This Selected Issues paper reviews the benefits and costs of reserves for Chile, with emphasis on standard methodologies for assessing reserve adequacy. It reports an empirical methodology that analyzes simultaneously key explanatory variables behind a country’s level of reserves. The paper previews mechanisms that could supplement a country’s liquidity needs in times of stress. This paper also describes the instruments available for hedging foreign exchange risk, the demand and supply of foreign exchange hedging in the onshore market, and assesses foreign exchange exposure in different industrial sectors using factor analysis.
Mr. Mark Zelmer
The limited supply of government securities in some industrial countries has important ramifications for the operating techniques used by central banks to implement monetary policy, provide credit to the financial sector, and also for the assets they hold on their balance sheets. The paper reviews the salient facts regarding industrial central bank balance sheets and operating techniques, and outlines different options for dealing with a limited supply of government securities. The main conclusion is that central banks may wish to consider extending credit using a broad range of assets as collateral, and engage in outright transactions of securities guaranteed by financial institutions.
Mr. Tamim Bayoumi and Mr. Barry J. Eichengreen
This paper examines some popular explanations for the smooth operation of the pre-1914 gold standard. We find that the rapid adjustment of economies to underlying disturbances played an important role in stabilizing output and employment under the gold standard system, but no evidence that this success also reflected relatively small underlying disturbances. Finally, the paper also suggests an explanation for the evolution of the international monetary system based on growing nominal inertia over time.
International Monetary Fund


This chapter presents several papers included in the Bretton Woods conference. The Bretton Woods Conference of 1944 had left many issues of development finance unresolved. In fact, very early, the World Bank took a different direction from that envisaged by its founders. The IMF came into existence on December 27, 1945. The eventual growth in the Fund's activities led to the disappearance of the nonresident Executive Director. A teleological approach in the examination of the IMF’s authority was inspired not only by the principle that the Fund must be effective in the pursuit of its purposes but also by the belief that the Articles, and especially the provisions on the par value system, constituted an international monetary system. In the 1950s, the Bank made an important contribution to helping countries cope with the external debt problems left over from the 1930s. Moreover now it is trying, in cooperation with the IMF, to help countries make necessary adjustments on a case-by-case basis.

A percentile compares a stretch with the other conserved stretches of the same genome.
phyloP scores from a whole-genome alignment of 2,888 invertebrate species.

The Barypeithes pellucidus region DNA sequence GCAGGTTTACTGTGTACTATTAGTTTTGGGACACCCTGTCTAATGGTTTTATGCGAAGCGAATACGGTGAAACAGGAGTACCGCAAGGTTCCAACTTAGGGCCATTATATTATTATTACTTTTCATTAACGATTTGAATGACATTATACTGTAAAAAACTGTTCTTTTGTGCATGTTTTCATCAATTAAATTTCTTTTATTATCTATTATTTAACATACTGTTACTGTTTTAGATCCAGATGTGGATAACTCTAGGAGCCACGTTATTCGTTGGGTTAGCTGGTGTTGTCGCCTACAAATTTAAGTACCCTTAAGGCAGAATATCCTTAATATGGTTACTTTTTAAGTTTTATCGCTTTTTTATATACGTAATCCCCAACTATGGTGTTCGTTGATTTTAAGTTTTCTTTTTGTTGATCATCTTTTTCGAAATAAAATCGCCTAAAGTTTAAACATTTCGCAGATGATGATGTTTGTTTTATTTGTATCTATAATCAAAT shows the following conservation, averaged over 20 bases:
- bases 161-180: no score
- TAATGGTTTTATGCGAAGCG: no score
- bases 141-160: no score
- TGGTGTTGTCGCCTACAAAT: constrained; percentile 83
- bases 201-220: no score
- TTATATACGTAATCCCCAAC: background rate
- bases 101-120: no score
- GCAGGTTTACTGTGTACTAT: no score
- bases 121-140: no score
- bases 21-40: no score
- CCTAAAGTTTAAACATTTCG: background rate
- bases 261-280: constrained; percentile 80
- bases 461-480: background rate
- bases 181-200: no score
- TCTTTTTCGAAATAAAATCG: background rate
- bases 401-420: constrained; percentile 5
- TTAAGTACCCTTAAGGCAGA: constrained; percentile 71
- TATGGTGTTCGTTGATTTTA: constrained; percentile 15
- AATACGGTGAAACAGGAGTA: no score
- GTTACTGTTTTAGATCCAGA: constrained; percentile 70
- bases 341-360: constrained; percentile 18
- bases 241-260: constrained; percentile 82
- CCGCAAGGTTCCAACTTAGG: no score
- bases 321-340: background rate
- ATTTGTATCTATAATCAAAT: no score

International Monetary Fund. Research Dept.
This paper begins by describing the basic concepts of Islamic banking, focusing on the issue of elimination of the rate of interest from the system. Islam expressly prohibits a fixed or predetermined return on financial transactions but allows uncertain rates of return deriving from risk-taking activities. Consequently, a banking structure in which the return for the use of money fluctuates according to actual profits made from such use would be consistent with the precepts of Islam. The paper concludes that from an economic standpoint the principal difference between the Islamic and the traditional banking systems is not that one allows interest payments and the other does not. The more relevant distinction is that the Islamic system treats deposits as shares and accordingly does not guarantee their nominal value, whereas in the traditional system such deposits are guaranteed either by the banks or by the government.